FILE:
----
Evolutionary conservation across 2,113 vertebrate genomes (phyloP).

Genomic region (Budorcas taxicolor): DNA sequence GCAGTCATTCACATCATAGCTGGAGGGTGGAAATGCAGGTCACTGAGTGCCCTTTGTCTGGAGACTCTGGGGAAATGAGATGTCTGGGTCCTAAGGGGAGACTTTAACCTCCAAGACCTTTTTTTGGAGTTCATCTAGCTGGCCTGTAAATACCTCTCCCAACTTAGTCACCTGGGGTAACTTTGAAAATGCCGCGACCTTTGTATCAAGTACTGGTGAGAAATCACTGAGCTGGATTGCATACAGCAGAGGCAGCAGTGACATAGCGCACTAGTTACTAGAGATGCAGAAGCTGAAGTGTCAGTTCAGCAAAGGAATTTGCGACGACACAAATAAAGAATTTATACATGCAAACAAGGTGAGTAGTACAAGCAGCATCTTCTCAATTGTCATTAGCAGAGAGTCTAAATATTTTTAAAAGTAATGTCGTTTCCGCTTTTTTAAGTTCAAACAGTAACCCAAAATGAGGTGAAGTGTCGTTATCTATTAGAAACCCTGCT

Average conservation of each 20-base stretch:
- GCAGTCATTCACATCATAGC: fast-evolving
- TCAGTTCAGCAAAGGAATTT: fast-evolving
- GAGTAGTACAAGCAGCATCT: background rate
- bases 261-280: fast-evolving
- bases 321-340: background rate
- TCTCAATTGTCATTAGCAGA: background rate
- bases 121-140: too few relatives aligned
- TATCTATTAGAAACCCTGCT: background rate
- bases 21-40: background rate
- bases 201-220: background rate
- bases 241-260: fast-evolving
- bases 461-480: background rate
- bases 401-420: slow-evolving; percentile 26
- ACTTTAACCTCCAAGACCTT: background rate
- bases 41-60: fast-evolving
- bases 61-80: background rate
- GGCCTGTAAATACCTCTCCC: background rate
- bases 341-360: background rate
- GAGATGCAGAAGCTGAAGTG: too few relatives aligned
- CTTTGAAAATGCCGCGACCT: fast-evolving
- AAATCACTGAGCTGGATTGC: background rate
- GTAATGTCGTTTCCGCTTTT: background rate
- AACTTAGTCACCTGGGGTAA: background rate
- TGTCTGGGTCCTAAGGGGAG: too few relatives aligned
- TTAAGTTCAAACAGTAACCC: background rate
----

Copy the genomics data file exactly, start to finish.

Evolutionary conservation across 2,113 vertebrate genomes (phyloP).

Genomic region (Budorcas taxicolor): DNA sequence GCAGTCATTCACATCATAGCTGGAGGGTGGAAATGCAGGTCACTGAGTGCCCTTTGTCTGGAGACTCTGGGGAAATGAGATGTCTGGGTCCTAAGGGGAGACTTTAACCTCCAAGACCTTTTTTTGGAGTTCATCTAGCTGGCCTGTAAATACCTCTCCCAACTTAGTCACCTGGGGTAACTTTGAAAATGCCGCGACCTTTGTATCAAGTACTGGTGAGAAATCACTGAGCTGGATTGCATACAGCAGAGGCAGCAGTGACATAGCGCACTAGTTACTAGAGATGCAGAAGCTGAAGTGTCAGTTCAGCAAAGGAATTTGCGACGACACAAATAAAGAATTTATACATGCAAACAAGGTGAGTAGTACAAGCAGCATCTTCTCAATTGTCATTAGCAGAGAGTCTAAATATTTTTAAAAGTAATGTCGTTTCCGCTTTTTTAAGTTCAAACAGTAACCCAAAATGAGGTGAAGTGTCGTTATCTATTAGAAACCCTGCT

Average conservation of each 20-base stretch:
- GCAGTCATTCACATCATAGC: fast-evolving
- TCAGTTCAGCAAAGGAATTT: fast-evolving
- GAGTAGTACAAGCAGCATCT: background rate
- bases 261-280: fast-evolving
- bases 321-340: background rate
- TCTCAATTGTCATTAGCAGA: background rate
- bases 121-140: too few relatives aligned
- TATCTATTAGAAACCCTGCT: background rate
- bases 21-40: background rate
- bases 201-220: background rate
- bases 241-260: fast-evolving
- bases 461-480: background rate
- bases 401-420: slow-evolving; percentile 26
- ACTTTAACCTCCAAGACCTT: background rate
- bases 41-60: fast-evolving
- bases 61-80: background rate
- GGCCTGTAAATACCTCTCCC: background rate
- bases 341-360: background rate
- GAGATGCAGAAGCTGAAGTG: too few relatives aligned
- CTTTGAAAATGCCGCGACCT: fast-evolving
- AAATCACTGAGCTGGATTGC: background rate
- GTAATGTCGTTTCCGCTTTT: background rate
- AACTTAGTCACCTGGGGTAA: background rate
- TGTCTGGGTCCTAAGGGGAG: too few relatives aligned
- TTAAGTTCAAACAGTAACCC: background rate